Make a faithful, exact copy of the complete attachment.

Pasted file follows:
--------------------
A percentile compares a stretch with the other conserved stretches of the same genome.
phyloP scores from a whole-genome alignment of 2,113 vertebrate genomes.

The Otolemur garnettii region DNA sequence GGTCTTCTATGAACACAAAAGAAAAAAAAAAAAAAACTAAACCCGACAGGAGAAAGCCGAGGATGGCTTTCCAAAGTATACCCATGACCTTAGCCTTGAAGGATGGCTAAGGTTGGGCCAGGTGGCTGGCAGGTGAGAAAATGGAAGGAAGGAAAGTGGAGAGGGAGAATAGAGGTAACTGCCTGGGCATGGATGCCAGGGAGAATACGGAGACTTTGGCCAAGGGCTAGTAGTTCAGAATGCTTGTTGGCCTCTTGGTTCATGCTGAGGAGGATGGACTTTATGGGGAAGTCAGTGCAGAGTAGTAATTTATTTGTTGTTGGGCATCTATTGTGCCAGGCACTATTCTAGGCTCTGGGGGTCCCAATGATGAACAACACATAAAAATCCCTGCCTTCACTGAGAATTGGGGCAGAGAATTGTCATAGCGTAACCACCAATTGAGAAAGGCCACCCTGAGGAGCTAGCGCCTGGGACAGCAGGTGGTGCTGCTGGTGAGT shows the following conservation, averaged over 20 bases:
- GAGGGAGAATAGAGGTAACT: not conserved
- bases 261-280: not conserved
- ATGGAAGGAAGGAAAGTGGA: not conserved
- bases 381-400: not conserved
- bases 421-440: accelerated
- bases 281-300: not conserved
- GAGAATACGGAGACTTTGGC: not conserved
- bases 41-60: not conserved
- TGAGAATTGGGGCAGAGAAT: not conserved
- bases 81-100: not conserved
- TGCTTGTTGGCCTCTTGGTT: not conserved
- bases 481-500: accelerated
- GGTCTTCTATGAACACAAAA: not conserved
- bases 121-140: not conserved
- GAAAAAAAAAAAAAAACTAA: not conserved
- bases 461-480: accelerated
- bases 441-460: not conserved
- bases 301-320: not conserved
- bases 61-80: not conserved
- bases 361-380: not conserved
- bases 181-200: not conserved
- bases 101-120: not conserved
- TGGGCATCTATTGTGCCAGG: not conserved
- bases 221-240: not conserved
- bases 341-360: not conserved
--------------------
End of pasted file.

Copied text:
A percentile compares a stretch with the other conserved stretches of the same genome.
phyloP scores from a whole-genome alignment of 2,113 vertebrate genomes.

The Otolemur garnettii region DNA sequence GGTCTTCTATGAACACAAAAGAAAAAAAAAAAAAAACTAAACCCGACAGGAGAAAGCCGAGGATGGCTTTCCAAAGTATACCCATGACCTTAGCCTTGAAGGATGGCTAAGGTTGGGCCAGGTGGCTGGCAGGTGAGAAAATGGAAGGAAGGAAAGTGGAGAGGGAGAATAGAGGTAACTGCCTGGGCATGGATGCCAGGGAGAATACGGAGACTTTGGCCAAGGGCTAGTAGTTCAGAATGCTTGTTGGCCTCTTGGTTCATGCTGAGGAGGATGGACTTTATGGGGAAGTCAGTGCAGAGTAGTAATTTATTTGTTGTTGGGCATCTATTGTGCCAGGCACTATTCTAGGCTCTGGGGGTCCCAATGATGAACAACACATAAAAATCCCTGCCTTCACTGAGAATTGGGGCAGAGAATTGTCATAGCGTAACCACCAATTGAGAAAGGCCACCCTGAGGAGCTAGCGCCTGGGACAGCAGGTGGTGCTGCTGGTGAGT shows the following conservation, averaged over 20 bases:
- GAGGGAGAATAGAGGTAACT: not conserved
- bases 261-280: not conserved
- ATGGAAGGAAGGAAAGTGGA: not conserved
- bases 381-400: not conserved
- bases 421-440: accelerated
- bases 281-300: not conserved
- GAGAATACGGAGACTTTGGC: not conserved
- bases 41-60: not conserved
- TGAGAATTGGGGCAGAGAAT: not conserved
- bases 81-100: not conserved
- TGCTTGTTGGCCTCTTGGTT: not conserved
- bases 481-500: accelerated
- GGTCTTCTATGAACACAAAA: not conserved
- bases 121-140: not conserved
- GAAAAAAAAAAAAAAACTAA: not conserved
- bases 461-480: accelerated
- bases 441-460: not conserved
- bases 301-320: not conserved
- bases 61-80: not conserved
- bases 361-380: not conserved
- bases 181-200: not conserved
- bases 101-120: not conserved
- TGGGCATCTATTGTGCCAGG: not conserved
- bases 221-240: not conserved
- bases 341-360: not conserved